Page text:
Agriculture: Sales & Marketing
Farmers and other agriculture professionals share a common bond: the desire to grow. From the fields to their financial holdings, farmers strive to blossom the green stuff. According to the U.S. Department of Agriculture (USDA), there were 3.2 million farmers in the U.S. at last check. With an expanding global food market and farming experiencing a decisive “paradigm shift,” farmers are having to dig deep to make their operations productive and sustainable. This means sales and marketing. Fortunately, a number of nonprofit organizations and government-backed programs offer marketing guidance to keep agriculturalists’ feet firmly planted in the ground. The following provides a glimpse of some available resources:
- Market Access Program (MAP)
The USDA’s Commodity Credit Corporation provides money to help the nation’s producers, exporters, private companies and various trade organizations pay for promotional activities for U.S. agricultural products. The program finances several areas, including consumer promotions, market research, technical assistance and trade servicing. Agriculture industry professionals can submit a MAP proposal at AG Box 1042, USDA, 1400 Independence Ave., Washington DC 20250-1042.
- Foreign Market Development Program (FMD)
Likewise, the USDA Commodity Credit Corporation also funds the FMD. Commonly called the Cooperator Program, this resource gives money to campaigns that create, expand and maintain future export markets. In order for the program to work, the USDA formed a trade promotion partnership with a number of agricultural associations dubbed Cooperators. Together they team up to put their technical and financial resources toward marketing U.S.-raised products overseas.
In turn, the FMD helps folks in the farming community capitalize on untapped foreign markets, while boosting shares in those that already exist. Before being approved for the program, however, those interested must submit a strategy outlining a viable, long-term plan for economic growth. Once approved, participants must keep an itemized list of expenses incurred during the program year and submit them to the USDA for reimbursement, according to the government agency.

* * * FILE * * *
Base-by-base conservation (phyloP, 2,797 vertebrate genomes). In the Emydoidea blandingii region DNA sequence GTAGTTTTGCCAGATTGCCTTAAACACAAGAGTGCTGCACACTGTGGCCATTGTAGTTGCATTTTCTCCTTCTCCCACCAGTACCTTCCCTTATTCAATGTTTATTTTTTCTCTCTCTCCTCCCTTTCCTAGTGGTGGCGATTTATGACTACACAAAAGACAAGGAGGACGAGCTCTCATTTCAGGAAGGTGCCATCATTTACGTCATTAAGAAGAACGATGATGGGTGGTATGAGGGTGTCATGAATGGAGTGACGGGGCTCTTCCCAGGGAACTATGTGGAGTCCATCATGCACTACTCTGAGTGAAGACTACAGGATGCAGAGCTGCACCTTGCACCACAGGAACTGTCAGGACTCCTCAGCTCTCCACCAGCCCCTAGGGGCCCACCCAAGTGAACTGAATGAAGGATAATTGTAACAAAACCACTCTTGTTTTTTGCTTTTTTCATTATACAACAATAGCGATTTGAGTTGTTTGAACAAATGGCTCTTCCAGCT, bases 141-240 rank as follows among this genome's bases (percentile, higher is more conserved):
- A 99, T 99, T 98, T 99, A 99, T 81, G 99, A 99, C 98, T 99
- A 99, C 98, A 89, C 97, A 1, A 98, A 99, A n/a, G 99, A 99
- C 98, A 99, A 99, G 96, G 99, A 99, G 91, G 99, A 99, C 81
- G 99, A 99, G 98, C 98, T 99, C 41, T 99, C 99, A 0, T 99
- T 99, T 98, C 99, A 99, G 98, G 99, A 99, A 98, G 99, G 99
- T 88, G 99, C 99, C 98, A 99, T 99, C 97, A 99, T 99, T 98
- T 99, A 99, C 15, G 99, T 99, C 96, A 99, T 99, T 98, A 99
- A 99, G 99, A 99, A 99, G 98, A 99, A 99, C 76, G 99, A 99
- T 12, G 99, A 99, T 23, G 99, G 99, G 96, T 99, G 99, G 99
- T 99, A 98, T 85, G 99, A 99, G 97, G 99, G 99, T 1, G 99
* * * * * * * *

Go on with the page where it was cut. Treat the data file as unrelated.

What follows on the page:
Quality Samples Program (QSP)
Each year, the Commodity Credit Corporation puts roughly $1 million or more toward the QSP. This effort lets agricultural trade organizations provide samples of products to importers in up-and-coming overseas markets. Designed to rouse foreign demand, the QSP helps farmers showcase the quality of U.S. goods to prospective foreign consumers. According to the USDA, the program also lets overseas manufacturers conduct product test runs, ultimately determining how U.S. commodities might meet their production needs.
For those interested in using the program, the USDA annually sets up an application period then publishes the dates in the Federal Register. According to the USDA, once a submittal receives funding approval, the applicant must obtain commodity samples, export them and provide the importer with the necessary technical assistance to use the sample. When a particular project reaches its conclusion, the government agency reimburses the participant for the costs of procuring and exporting.
Gone to the Farm
In today's competitive agricultural industry, many farmers harvest the fruits of their labor through agritourism. As more vacationers seek value-added, educational activities for the entire family, the idea of heading to the country for solitude continues to grow in appeal. Aiming to cash in on the trend, certain farms now market their products by inviting the public for tours, meals and more.
Since most agritourism functions require only a handful of workers to perform, the concept presents the perfect solution for small operations looking for added sales. Uses often range from elaborate bed and breakfasts, youth camps, rental cabins and wedding reception hubs to horse riding trails, corn mazes, biking paths and more. A number of farms involved in agritourism prefer to keep it simple, letting visitors just come to hand pick their own seasonal produce.
Other operations actually provide tours of the land and facilities, educating the audience about the daily tasks. Weekly demonstrations like how to produce cheese – and routine festivals – often keep customers coming back and put the business on the map. Nonetheless, a city or county might require certain zoning regulations for agritourism. Those wanting to establish such operations should contact their local government or Cooperative Extension representative before further pursuing the business.
For those who prefer focusing on crop yields rather than entertaining, regional farmers’ markets also provide a great outlet for driving up sales. Usually for a minimal fee, these events allow area agriculturalists to display and sell their fresh goods. Farmers’ markets tend to draw not only locals but tourists as well. They allow the public to put a face with the name, and help vendors build community presence and brand.